Venezuela: Drink coffee at the price of a house or run away from the country
Venezuela: Drink coffee at the price of a house or run away from the country According to a study by the opposition-dominated National Assembly, commodity prices are doubling every 26 days.

Venezuela: Drink coffee at the price of a house or run away from the country

Abu Dhabi, Carcass: - The currency in Venezuela is losing its value and prices are rocketing, and this is known as excessive inflation out of control, which means that even core commodity prices have risen dramatically.

According to a study by the opposition-dominated National Assembly, commodity prices are doubling every 26 days.

Inflation in Venezuela has come out of control in recent years despite having the world's largest oil reserves.

Low oil prices and government mismanagement have caused a sharp recession that has now made the price of a cup of coffee equal to the price of buying a home 15 years ago.

This is because Venezuela put most of its eggs in one basket, which is oil.

This means that if the oil price falls, the country's ability to import will fall as it has a foreign currency, so prices will rise and increase inflation.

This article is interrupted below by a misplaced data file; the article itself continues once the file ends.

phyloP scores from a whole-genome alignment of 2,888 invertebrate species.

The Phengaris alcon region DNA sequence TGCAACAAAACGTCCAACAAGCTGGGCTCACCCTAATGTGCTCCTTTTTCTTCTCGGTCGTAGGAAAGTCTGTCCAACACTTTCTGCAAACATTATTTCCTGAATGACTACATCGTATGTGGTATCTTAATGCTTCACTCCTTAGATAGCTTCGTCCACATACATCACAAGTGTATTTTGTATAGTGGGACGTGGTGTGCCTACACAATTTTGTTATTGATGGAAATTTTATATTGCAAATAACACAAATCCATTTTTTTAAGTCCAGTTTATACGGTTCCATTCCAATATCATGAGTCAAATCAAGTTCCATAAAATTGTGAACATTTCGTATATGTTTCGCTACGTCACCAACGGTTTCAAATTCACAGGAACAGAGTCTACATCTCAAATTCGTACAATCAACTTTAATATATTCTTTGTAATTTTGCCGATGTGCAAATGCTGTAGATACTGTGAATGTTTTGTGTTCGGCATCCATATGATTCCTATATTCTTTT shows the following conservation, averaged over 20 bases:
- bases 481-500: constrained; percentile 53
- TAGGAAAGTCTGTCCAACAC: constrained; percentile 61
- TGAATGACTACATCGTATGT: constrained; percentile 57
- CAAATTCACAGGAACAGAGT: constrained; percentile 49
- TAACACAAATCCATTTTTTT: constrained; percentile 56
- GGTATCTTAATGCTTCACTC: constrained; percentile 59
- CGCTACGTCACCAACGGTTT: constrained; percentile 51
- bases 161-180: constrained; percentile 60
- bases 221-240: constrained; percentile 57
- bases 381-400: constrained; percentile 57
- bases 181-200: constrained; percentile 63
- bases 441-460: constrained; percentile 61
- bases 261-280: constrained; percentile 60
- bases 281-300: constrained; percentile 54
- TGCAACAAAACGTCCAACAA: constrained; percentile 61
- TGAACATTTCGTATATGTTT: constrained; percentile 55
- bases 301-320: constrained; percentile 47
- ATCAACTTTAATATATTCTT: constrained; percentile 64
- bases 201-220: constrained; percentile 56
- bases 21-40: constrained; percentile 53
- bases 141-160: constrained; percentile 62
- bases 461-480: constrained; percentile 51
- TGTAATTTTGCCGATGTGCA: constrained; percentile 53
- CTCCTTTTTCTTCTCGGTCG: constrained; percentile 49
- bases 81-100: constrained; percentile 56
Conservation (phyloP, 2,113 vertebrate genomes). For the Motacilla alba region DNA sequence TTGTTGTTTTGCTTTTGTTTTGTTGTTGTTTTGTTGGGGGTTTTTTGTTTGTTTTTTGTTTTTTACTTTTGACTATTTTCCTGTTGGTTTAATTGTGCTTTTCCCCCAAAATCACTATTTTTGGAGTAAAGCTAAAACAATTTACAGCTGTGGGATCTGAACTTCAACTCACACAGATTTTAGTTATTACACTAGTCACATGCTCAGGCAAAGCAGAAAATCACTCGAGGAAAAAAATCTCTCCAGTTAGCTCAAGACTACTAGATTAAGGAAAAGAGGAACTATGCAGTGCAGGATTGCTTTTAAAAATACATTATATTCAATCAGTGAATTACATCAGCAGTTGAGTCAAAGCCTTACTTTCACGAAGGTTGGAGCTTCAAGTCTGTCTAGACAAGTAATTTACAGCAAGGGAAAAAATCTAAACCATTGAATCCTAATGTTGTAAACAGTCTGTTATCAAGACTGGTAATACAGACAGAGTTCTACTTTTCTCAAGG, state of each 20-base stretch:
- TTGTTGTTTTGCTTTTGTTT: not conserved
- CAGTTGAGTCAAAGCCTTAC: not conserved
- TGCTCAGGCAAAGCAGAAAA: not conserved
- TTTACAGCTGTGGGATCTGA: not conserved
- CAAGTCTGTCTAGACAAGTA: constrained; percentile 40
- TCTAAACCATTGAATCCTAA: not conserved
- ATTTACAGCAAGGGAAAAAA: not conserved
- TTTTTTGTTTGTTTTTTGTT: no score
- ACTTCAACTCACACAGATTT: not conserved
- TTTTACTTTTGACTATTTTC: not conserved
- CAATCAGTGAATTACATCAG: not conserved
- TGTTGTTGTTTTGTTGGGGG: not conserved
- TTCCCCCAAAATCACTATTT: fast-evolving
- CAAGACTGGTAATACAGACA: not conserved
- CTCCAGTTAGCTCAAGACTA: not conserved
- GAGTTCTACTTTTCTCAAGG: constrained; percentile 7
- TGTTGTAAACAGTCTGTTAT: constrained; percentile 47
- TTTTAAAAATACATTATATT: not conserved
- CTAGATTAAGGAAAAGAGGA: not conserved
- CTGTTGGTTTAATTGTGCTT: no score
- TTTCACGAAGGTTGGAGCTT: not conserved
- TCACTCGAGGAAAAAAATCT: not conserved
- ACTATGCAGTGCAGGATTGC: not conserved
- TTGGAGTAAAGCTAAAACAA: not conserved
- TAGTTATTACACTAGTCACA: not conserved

In addition, the government wants to print more money and raise the minimum wage significantly in an attempt to win the popularity of the poor and thus have the money that has no value.

As investors declined to pay their money to Venezuela, the government turned to printing more currency papers, leading to more depreciation and more inflation.

The Venezuelan government removed five zeros from its currency and granted it a new name last August, Petro, raised the minimum wage 34 times from the previous level and banned generous fuel subsidies for those who do not hold the Venezuelan identity and raised VAT from 4 percent to 16 percent.

percent. However, the currency continued to deteriorate and the International Monetary Fund expected inflation to reach 10 million percent by the end of 2019.

Since 2014, about 3 million Venezuelans have left their country.

For its part, the government says the number is much lower.

Those who chose to stay in Venezuela face empty stores on their thrones, electricity and water shortages and lack of medication and employees are worried about paying their bills.

The minimum monthly wage is currently about 4500 bolvars, equivalent to only $ 6 on the black market.

Food shortages have become a major problem and the level of malnutrition among children in that country has reached a record level.

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